- About Us
- Local Savings
- Green Editions
- Legal Notices
- Weekly Ads
Council narrowly approves resolution supporting state’s transportation investment package
The City Council narrowly passed a resolution supporting the State’s 2013 transportation investment package that includes funding for the Bay Street Pedestrian Pathway project, along with foot ferries.
The vote was 4-3 with Council members Cindy Lucarelli, Jim Colebank and Jerry Childs opposing the resolution during the May 28 meeting.
The State Legislature is considering a 12-year, $9.5 billion Transportation Revenue Package. The current transportation revenue being collected is allocated to paying debt services on completed projects.
To fund new projects, the State is looking at a 10-cent gas tax increase over a 5-year period.
“The increase gas tax could have huge consequences,” Lucarelli said. “The fees would get passed on to us.”
Lucarelli said she wants more information on the entire transportation package and she would like to see the gas tax go before the voters.
Before approving the resolution, some Council members had problems with some of the language contained in the resolution.
After moving action on the resolution to the end of the agenda, it gave City Lobbyist Briahna Taylor time to formulate language for an amendment to the resolution to satisfy the Council.
In the original resolution, the Transportation Investment Package provides critical funding for key projects throughout the state, but specifically allocates $3.46 million for the Bay Street Pedestrian Pathway project, as well as the provision of funding for foot ferries.
Councilman John Clauson said the original resolution didn’t define the support or approval to the City for funding.
The resolution stated the City takes an official position in strong support of a comprehensive transportation investment package, including direct funding and funding options for local governments.
“To me, that’s the meat of this resolution," Clauson said.
Councilman Rob Pataansuu said his support of the resolution depends on the state funding the pathway project.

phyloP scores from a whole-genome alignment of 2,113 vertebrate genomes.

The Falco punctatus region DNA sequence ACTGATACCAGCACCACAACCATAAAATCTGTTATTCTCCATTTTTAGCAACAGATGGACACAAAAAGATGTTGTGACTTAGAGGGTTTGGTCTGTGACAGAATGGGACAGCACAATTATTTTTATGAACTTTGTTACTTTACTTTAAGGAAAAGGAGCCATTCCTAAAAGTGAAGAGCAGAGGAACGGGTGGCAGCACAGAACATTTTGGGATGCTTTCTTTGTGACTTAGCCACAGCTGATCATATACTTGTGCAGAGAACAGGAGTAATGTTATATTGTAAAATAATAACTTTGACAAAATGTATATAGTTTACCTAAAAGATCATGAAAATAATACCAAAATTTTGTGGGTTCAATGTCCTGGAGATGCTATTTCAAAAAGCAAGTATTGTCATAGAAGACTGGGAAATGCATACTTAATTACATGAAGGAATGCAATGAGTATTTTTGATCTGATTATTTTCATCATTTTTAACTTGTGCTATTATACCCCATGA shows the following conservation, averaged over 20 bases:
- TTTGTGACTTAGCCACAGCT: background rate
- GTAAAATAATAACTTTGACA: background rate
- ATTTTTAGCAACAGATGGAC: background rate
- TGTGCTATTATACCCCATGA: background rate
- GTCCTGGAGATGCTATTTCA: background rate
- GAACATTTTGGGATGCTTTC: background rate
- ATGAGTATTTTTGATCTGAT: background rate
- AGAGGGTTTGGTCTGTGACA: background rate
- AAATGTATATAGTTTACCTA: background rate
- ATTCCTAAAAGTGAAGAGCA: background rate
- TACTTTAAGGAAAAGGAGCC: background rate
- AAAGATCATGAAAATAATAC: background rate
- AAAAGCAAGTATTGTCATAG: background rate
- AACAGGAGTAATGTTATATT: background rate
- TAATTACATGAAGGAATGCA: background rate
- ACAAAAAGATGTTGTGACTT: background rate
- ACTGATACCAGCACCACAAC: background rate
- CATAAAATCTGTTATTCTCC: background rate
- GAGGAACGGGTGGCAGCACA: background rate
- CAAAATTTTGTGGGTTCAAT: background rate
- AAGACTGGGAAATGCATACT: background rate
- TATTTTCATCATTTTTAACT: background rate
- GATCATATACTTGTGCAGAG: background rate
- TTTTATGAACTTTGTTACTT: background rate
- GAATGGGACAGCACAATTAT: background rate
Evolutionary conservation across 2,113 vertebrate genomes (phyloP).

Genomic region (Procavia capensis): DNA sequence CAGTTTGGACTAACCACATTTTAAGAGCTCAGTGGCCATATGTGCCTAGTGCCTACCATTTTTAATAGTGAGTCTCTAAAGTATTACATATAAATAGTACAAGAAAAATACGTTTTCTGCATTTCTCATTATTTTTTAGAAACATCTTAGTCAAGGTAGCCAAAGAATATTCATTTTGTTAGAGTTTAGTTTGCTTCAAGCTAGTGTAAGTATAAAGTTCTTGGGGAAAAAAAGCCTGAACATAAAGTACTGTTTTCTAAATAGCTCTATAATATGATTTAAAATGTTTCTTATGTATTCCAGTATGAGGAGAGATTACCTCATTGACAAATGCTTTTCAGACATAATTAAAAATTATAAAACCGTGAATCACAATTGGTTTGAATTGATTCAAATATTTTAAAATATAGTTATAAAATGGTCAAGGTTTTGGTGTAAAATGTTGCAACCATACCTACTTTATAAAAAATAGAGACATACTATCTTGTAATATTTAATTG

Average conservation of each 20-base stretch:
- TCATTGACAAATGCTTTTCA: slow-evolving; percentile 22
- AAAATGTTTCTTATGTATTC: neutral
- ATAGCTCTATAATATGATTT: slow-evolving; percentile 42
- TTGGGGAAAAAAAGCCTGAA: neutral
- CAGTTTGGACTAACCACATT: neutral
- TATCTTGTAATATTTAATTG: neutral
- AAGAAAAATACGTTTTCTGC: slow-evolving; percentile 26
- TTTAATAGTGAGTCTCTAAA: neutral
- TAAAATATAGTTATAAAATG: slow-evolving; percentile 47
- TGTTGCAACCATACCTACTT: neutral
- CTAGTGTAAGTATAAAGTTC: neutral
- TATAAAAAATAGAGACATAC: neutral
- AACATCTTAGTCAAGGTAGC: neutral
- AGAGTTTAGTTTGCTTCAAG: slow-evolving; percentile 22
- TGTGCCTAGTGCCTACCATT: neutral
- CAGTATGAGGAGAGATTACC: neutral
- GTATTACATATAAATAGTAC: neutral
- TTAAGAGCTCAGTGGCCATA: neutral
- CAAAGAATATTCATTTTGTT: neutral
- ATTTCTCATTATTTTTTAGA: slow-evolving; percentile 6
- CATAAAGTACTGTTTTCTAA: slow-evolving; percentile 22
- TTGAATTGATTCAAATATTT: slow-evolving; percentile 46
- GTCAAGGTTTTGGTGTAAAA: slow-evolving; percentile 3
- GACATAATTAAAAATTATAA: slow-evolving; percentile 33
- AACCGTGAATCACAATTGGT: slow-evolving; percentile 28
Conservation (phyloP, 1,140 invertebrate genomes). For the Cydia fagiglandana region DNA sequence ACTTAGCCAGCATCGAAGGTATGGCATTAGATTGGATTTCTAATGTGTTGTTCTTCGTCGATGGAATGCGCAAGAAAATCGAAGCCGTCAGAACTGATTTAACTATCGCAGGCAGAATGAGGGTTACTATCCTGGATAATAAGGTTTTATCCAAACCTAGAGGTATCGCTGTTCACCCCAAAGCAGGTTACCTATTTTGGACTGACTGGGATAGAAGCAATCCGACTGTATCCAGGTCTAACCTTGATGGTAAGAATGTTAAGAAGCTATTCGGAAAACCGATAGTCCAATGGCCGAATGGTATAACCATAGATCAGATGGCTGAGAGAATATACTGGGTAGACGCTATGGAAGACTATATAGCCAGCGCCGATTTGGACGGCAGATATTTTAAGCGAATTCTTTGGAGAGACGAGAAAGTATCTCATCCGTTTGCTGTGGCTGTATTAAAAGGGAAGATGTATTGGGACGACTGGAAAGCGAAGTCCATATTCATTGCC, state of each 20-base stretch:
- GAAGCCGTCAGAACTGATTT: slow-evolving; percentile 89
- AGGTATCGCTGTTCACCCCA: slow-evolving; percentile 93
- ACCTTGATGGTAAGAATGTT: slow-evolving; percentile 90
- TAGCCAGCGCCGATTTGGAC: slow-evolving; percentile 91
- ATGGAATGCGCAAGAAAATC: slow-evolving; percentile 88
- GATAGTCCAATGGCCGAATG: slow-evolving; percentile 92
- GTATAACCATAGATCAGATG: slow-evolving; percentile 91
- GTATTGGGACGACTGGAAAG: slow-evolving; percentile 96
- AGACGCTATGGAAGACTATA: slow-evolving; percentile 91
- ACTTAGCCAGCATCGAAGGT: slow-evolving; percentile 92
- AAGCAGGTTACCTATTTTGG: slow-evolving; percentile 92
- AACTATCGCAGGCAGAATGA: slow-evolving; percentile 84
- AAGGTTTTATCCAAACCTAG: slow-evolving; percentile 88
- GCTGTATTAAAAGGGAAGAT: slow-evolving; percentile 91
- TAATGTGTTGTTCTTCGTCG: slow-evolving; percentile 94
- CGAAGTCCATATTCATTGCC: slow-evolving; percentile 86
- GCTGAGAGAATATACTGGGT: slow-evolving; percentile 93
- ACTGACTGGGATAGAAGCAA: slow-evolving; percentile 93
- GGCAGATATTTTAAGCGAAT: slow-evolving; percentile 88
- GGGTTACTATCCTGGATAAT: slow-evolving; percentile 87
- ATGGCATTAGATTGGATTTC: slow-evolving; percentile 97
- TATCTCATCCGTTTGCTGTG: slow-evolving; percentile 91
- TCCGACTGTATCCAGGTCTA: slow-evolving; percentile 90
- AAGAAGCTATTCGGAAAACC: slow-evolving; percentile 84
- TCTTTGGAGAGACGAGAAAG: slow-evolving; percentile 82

After about 30 minutes of discussing the resolution, Councilwoman Carolyn Powers made a motion to move the item to the end of the agenda. It was passed.
Taylor’s amended version — approved by the Council 5-2 — stated the City would take a position of strong support of the package provided it includes a significant allocation of funding for the pathway project which approximately $3.46 million remains unfunded.
Public Works Director Mary Dorsey said the $3.46 million was the original estimate for the pathway project, but some grant money has already been used on the project.
In the House Transportation Revenue Proposal, the gas tax would increase 5 cents the first year, 3 cents the following year and 2 cents the third. The Senate proposal would increase the gas tax 5 cents the first year, 2 cents the following two years and 1 cent the fourth year.
For Port Orchard, the House proposal has $3.46 million allocated to the pathway project, while the Senate version would need to add the project. It would also allow Kitsap Transit to create a passenger-only ferry district within its boundaries which includes Port Orchard. The district would be able to raise revenue using a .6-percent sales tax, parking tax, tolls, license fees and charges for advertising, leasing space and other activities.